The Marshall Islands SOV Foundation is set to start selling SOV subscription rights to international investors by auction over a period of 18 months, to give the government time to judge how the SOV works within the current market and also assess demand for the instrument. It will give the government an indication of how strong is international interest, the liquidity on the exchanges and if the instrument will be volatile. The pilot will allow them time to make up their mind about whether to push forward with a full-scale launch and put in place the relevant institutions and regulations.
Researchers at Commonwealth Scientific and Industrial Research Organisation, Australia’s national science agency, have found that SARS-CoV-2, the virus responsible for COVID-19, can survive for up to 28 days on common surfaces including banknotes, glass – such as that found on mobile phone screens – and stainless steel. However, the virus tends to survive longer on paper banknotes rather than polymer ones.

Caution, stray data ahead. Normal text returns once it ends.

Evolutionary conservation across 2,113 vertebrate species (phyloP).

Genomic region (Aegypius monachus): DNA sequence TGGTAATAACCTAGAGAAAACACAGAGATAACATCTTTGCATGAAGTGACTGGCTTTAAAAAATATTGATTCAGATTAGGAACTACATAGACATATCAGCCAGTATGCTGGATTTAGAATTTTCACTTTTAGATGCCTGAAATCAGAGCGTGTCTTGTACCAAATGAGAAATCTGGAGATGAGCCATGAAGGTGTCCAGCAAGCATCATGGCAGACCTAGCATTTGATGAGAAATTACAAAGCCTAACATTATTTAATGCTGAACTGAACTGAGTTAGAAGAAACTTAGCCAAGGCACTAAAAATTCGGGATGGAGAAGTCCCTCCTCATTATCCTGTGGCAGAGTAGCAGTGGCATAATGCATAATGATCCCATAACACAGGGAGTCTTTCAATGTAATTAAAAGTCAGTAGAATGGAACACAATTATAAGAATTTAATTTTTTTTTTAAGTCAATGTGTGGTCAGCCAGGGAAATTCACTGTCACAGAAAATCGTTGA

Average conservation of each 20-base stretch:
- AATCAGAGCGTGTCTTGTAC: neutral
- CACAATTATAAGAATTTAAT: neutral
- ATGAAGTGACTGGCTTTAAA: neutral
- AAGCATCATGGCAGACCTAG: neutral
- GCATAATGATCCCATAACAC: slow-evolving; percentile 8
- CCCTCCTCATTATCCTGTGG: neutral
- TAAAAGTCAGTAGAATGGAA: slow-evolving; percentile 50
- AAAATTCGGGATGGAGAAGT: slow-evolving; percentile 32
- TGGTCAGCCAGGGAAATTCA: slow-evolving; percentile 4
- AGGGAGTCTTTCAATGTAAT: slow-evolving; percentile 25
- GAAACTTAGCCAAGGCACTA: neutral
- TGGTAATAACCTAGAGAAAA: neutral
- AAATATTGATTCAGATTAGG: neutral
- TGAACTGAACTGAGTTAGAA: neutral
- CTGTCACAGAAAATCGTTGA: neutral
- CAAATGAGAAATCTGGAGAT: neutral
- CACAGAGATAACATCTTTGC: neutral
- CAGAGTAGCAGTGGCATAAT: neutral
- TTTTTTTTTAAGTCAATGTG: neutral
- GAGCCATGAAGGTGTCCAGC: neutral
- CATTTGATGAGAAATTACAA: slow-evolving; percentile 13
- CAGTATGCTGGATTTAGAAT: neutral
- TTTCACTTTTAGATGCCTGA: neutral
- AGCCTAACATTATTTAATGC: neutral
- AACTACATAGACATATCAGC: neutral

An international business company carrying out its business outside Seychelles may conduct a virtual asset sale without a physical presence in Seychelles. There is no separate legislative or regulatory frame work with respect to virtual assets in Seychelles. The primary legislation which governs securities and investment products in Seychelles is the Securities Act, 2007 (Securities Act). The Securities Act specifically lists the financial products that are considered securities under the Act and does not include virtual assets/ cryptocurrencies under the list.